New to Kayaking. The fish brings me to this sport. I have a Wilderness Ride. The boat is amazing. I am currently 270lbs and was concerned about my ability to get in the boat. However it is very comfortable. I am hooked. With paddling, waves, and wind I won’t be 270 much longer. My question- How do I secure this in the back of my PU truck. I have been tying straps through the hand carriers. Is this right? I don’t want to damage my kayak. Thanks
I carry my tandem canoe in the back of a pickup for short trips. It is done by angling the stern into one of the front corners of the truck bed. The canoe is then secured to the other side of the tail gate. Bungee cords work great for this. You can tie off to the cargo hooks on the truck, and to the toe loop or seat or handles, whatever works to keep the bow on the opposite side of the bed as the stern. You should have a rubber mat on the floor of the bed. Use additional bungee cords or ropes around the bumper ends and over the top of the boat to keep bouncing down on rough roads. Now, I don’t carry far this way. For long trips, you’ll want a T-post carrier and one that mounts on the roof of the cab. If you have a truck cap, you can mount a carrier on top of that. But if your boat is short enough, you can get by with securing the boat in the bed as described. If it sticks out beyond the tailgate, hang a red flag on the end if you’ll be on regular paved roads.
you need a rack of some kind
The boat needs to be in some kind of rack above the cab laying out flat. I use a system from Yakama. I have used Yakama for my rack needs for more than 15 years I’ll bet. I have used a truck topper myself on 2 different trucks. You drill mounting holes for the removeable mounts. This worked great.You can also build your own from wood if you have no topper by using the stake holes. If you just do a google search on truck racks. I bet there are several dozen at all price points that will work for your truck. Personally I’m done buying racks. Once I need another new rack I’m going to buy some kind of folding or take-apart trailer. That way I don’t have to lift the boat so high in my old age.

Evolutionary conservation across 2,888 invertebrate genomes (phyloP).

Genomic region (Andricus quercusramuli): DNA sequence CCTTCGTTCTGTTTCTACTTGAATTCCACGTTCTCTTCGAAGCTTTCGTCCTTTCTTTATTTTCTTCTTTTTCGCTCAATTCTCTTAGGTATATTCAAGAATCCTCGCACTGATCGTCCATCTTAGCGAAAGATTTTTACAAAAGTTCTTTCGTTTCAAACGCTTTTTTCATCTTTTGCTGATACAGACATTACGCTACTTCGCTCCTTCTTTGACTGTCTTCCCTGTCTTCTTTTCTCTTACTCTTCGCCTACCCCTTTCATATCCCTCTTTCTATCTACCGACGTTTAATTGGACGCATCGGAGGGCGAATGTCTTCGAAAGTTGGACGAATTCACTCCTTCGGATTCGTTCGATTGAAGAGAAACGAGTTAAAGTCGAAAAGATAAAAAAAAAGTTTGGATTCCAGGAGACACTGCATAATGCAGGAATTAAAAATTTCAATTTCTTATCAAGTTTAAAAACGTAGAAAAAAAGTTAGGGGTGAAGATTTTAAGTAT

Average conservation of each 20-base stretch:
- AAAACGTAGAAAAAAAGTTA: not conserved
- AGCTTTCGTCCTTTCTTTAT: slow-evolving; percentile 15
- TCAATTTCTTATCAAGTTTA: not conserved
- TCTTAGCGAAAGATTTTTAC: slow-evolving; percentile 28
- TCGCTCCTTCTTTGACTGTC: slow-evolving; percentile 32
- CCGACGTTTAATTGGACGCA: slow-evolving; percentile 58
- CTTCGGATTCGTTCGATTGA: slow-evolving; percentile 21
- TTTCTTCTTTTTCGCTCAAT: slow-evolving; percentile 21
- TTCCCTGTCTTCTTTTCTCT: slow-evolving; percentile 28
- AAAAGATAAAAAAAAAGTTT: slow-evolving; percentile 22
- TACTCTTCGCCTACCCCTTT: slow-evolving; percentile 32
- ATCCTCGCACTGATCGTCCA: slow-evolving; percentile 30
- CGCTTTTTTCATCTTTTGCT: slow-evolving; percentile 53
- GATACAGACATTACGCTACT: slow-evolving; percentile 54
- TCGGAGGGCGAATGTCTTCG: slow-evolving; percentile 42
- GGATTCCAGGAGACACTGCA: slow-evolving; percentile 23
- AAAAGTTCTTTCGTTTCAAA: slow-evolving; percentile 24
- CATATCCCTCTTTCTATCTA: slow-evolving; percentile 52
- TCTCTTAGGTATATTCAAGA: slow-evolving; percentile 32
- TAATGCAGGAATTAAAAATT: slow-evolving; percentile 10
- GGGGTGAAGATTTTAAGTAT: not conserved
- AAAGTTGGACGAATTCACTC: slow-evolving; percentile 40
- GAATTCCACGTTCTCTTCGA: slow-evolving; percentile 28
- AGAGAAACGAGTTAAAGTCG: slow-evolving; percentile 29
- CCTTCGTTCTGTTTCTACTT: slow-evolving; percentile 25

more details please …
....... length of boat , type of truck , bed length , cap or not (cab. heigth cap (flush) or taller),
tow hitch or not (what size) , does a bed liner cover bed rail stanchion holes (does your bed rail have stanchion holes) , do you have tie down hooks (eyes) inside bed ,
numerous options depending on willingness to invest , distances intended to travel , ability to lift boat , and answers to those questions ,
Many times I just throw a boat or two
in the bed of my pick up.
I just do like you do and use two ties through the front grab handle and then go to either side of the front,( I use the stake holes in the side walls), but I also put two on the back and go to each side of the tailgate.
In that way the boat(s) won’t be sliding all over the place.
When I am doing it with a canoe, I just tie it to the thwarts.
Someone above mentioned bungees. That is a no-no in my book . They can and do break, and they can put your eye out if you are pulling one tight and it breaks.
If you are going to be carrying it any distance, you need to think about a rack system.
Depends on the length of the kayak.
For my 10 footer, as mentioned earlier, front left to right rear upside down with the tailgate up. Bungee through the carry handle to the front bed tie down. Then large bungees or cam buckle strap from rear tie downs across the yak. Have gone 250 miles this way.